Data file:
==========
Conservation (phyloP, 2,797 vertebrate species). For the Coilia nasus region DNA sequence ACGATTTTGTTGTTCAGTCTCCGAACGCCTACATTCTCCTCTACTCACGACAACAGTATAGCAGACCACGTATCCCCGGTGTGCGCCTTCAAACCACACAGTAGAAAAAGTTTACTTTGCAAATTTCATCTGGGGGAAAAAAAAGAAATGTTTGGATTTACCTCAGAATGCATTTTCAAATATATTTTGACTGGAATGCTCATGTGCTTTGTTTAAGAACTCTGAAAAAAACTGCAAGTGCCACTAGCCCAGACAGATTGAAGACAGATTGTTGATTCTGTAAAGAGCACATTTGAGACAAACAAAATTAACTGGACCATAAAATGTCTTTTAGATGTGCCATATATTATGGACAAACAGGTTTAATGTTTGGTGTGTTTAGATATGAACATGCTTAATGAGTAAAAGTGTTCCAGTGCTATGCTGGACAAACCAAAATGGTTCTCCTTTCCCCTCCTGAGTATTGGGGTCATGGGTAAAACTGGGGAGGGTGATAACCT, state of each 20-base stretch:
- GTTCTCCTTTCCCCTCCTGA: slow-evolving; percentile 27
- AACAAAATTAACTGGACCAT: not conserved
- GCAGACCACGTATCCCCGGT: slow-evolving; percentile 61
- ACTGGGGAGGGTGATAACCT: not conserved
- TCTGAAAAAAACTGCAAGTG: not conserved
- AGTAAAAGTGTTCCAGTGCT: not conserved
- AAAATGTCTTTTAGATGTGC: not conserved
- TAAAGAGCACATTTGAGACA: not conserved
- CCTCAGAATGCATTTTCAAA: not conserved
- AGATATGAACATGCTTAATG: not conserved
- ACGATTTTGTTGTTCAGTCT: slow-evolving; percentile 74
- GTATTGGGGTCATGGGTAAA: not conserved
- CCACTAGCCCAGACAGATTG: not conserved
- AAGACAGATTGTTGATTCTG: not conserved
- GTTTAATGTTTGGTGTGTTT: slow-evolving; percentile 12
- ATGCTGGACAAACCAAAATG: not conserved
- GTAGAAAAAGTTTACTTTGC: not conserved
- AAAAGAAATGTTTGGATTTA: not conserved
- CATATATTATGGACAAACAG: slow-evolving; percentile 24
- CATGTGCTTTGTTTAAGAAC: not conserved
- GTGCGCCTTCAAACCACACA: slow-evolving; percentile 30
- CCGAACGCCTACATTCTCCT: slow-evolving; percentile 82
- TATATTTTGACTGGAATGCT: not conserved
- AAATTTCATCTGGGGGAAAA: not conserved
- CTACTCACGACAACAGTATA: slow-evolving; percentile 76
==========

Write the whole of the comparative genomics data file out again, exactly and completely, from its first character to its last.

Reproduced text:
Conservation (phyloP, 2,797 vertebrate species). For the Coilia nasus region DNA sequence ACGATTTTGTTGTTCAGTCTCCGAACGCCTACATTCTCCTCTACTCACGACAACAGTATAGCAGACCACGTATCCCCGGTGTGCGCCTTCAAACCACACAGTAGAAAAAGTTTACTTTGCAAATTTCATCTGGGGGAAAAAAAAGAAATGTTTGGATTTACCTCAGAATGCATTTTCAAATATATTTTGACTGGAATGCTCATGTGCTTTGTTTAAGAACTCTGAAAAAAACTGCAAGTGCCACTAGCCCAGACAGATTGAAGACAGATTGTTGATTCTGTAAAGAGCACATTTGAGACAAACAAAATTAACTGGACCATAAAATGTCTTTTAGATGTGCCATATATTATGGACAAACAGGTTTAATGTTTGGTGTGTTTAGATATGAACATGCTTAATGAGTAAAAGTGTTCCAGTGCTATGCTGGACAAACCAAAATGGTTCTCCTTTCCCCTCCTGAGTATTGGGGTCATGGGTAAAACTGGGGAGGGTGATAACCT, state of each 20-base stretch:
- GTTCTCCTTTCCCCTCCTGA: slow-evolving; percentile 27
- AACAAAATTAACTGGACCAT: not conserved
- GCAGACCACGTATCCCCGGT: slow-evolving; percentile 61
- ACTGGGGAGGGTGATAACCT: not conserved
- TCTGAAAAAAACTGCAAGTG: not conserved
- AGTAAAAGTGTTCCAGTGCT: not conserved
- AAAATGTCTTTTAGATGTGC: not conserved
- TAAAGAGCACATTTGAGACA: not conserved
- CCTCAGAATGCATTTTCAAA: not conserved
- AGATATGAACATGCTTAATG: not conserved
- ACGATTTTGTTGTTCAGTCT: slow-evolving; percentile 74
- GTATTGGGGTCATGGGTAAA: not conserved
- CCACTAGCCCAGACAGATTG: not conserved
- AAGACAGATTGTTGATTCTG: not conserved
- GTTTAATGTTTGGTGTGTTT: slow-evolving; percentile 12
- ATGCTGGACAAACCAAAATG: not conserved
- GTAGAAAAAGTTTACTTTGC: not conserved
- AAAAGAAATGTTTGGATTTA: not conserved
- CATATATTATGGACAAACAG: slow-evolving; percentile 24
- CATGTGCTTTGTTTAAGAAC: not conserved
- GTGCGCCTTCAAACCACACA: slow-evolving; percentile 30
- CCGAACGCCTACATTCTCCT: slow-evolving; percentile 82
- TATATTTTGACTGGAATGCT: not conserved
- AAATTTCATCTGGGGGAAAA: not conserved
- CTACTCACGACAACAGTATA: slow-evolving; percentile 76